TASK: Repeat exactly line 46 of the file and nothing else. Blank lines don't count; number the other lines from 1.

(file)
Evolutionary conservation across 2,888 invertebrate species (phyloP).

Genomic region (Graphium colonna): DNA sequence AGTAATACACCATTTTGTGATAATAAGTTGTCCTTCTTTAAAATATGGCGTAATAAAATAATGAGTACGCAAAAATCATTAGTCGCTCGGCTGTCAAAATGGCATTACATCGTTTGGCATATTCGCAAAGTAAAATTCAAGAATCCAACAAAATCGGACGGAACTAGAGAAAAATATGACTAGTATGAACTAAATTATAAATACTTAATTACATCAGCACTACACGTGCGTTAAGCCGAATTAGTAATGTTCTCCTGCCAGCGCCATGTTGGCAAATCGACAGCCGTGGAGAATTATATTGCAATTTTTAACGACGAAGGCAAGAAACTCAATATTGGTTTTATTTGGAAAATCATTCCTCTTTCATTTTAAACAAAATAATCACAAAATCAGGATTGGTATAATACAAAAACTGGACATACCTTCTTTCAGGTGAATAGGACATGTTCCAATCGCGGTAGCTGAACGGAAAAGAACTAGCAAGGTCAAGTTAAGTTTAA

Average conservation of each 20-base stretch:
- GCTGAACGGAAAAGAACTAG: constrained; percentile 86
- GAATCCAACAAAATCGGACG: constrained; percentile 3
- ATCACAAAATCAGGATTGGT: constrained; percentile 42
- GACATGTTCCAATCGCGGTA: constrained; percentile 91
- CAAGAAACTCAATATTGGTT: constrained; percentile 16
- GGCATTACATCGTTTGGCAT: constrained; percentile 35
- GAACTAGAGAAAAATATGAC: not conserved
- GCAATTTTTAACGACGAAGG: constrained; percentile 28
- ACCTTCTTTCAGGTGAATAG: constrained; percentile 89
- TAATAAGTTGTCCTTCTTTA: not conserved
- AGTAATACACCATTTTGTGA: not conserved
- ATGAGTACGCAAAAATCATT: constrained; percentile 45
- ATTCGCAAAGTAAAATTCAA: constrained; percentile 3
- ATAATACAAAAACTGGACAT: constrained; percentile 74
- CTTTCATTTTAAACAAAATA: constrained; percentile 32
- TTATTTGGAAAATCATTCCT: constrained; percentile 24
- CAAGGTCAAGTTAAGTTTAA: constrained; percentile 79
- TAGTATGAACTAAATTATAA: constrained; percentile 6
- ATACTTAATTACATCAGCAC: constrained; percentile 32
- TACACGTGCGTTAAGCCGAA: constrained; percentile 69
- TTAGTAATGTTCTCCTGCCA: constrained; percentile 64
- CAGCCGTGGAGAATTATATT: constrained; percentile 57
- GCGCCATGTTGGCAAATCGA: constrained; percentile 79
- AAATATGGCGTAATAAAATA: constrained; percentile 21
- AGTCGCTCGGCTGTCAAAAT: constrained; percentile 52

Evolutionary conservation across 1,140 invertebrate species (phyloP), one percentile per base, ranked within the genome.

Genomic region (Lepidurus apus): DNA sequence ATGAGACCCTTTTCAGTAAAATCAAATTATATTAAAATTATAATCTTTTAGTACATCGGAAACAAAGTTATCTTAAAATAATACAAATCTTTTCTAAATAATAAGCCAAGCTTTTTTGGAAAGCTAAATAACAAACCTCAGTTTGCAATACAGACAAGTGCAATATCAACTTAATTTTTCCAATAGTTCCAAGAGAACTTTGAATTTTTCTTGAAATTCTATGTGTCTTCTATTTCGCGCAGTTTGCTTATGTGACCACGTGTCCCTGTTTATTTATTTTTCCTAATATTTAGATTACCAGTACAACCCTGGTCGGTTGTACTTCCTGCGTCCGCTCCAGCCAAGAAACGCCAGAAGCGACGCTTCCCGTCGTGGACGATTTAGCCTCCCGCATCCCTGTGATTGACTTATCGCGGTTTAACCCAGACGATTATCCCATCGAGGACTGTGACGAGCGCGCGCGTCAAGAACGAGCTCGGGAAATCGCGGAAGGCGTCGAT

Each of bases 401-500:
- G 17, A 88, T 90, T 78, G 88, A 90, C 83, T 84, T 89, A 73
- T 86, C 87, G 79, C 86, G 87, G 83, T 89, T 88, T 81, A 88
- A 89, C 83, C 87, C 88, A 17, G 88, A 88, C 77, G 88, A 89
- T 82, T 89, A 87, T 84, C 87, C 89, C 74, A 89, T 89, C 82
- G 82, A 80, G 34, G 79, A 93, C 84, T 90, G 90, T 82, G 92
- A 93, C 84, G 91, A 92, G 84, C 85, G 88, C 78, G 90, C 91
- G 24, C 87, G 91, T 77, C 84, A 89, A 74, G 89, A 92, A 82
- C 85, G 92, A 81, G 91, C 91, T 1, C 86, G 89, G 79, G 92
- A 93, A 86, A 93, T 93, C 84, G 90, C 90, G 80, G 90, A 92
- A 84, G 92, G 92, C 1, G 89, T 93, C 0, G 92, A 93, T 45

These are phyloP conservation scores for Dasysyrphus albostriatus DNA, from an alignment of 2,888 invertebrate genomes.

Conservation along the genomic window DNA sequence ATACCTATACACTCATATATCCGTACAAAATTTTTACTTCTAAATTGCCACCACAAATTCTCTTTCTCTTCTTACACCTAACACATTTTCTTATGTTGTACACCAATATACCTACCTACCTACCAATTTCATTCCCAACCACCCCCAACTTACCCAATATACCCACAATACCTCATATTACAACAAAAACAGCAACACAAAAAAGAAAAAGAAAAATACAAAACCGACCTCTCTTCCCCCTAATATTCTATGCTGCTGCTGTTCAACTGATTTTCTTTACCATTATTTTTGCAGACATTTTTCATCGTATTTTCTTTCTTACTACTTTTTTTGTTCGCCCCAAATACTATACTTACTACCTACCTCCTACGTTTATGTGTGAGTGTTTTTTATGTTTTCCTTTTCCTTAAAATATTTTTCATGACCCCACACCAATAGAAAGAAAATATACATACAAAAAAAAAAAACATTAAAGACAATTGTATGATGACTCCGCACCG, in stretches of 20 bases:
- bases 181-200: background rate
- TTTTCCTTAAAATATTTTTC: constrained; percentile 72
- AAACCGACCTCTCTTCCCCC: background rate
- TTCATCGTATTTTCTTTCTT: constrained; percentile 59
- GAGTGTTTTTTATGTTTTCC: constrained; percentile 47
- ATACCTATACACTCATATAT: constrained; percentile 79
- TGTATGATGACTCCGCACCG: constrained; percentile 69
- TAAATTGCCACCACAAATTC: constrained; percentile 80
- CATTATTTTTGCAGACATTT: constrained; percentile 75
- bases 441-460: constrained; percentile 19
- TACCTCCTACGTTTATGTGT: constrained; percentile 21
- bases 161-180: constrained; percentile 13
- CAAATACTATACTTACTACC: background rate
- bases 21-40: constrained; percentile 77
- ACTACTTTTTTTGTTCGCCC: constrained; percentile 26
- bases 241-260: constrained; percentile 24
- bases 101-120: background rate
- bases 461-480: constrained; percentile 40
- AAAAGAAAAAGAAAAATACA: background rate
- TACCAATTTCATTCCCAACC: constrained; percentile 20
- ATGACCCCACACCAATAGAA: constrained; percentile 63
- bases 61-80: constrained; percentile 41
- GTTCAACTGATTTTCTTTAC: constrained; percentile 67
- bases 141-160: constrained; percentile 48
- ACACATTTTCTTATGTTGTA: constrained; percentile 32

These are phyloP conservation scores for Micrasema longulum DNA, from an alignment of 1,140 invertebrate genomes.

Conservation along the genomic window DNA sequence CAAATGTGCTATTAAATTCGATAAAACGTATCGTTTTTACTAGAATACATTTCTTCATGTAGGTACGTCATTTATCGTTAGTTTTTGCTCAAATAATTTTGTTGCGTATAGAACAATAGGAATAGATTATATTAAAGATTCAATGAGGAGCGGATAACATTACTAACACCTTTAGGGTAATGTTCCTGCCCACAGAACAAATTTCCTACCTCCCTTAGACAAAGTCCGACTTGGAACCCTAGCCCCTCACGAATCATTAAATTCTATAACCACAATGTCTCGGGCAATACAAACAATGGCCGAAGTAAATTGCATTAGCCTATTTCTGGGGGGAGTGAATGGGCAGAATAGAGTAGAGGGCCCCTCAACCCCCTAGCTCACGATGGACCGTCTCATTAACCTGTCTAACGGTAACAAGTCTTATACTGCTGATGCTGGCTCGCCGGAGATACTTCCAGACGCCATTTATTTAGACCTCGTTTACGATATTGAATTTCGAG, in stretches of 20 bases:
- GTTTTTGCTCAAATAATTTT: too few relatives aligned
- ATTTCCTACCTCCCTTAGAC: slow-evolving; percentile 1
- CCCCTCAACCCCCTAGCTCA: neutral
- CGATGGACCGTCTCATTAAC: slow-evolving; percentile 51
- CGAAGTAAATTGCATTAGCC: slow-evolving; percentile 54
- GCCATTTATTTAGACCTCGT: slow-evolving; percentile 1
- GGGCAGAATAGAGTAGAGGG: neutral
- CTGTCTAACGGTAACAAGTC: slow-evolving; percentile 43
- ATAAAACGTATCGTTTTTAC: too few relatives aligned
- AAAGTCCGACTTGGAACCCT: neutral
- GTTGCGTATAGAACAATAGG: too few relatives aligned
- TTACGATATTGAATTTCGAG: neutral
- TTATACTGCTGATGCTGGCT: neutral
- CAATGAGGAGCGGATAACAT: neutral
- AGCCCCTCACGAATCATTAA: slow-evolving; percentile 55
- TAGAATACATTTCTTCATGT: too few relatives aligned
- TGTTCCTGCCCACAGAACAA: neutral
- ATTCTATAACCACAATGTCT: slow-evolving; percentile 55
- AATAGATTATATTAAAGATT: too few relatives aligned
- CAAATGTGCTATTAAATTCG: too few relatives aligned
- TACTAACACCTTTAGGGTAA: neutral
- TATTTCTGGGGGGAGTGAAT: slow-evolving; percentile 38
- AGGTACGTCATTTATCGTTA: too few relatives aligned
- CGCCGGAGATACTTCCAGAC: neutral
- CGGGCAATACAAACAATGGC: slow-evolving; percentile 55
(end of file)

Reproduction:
- AAACCGACCTCTCTTCCCCC: background rate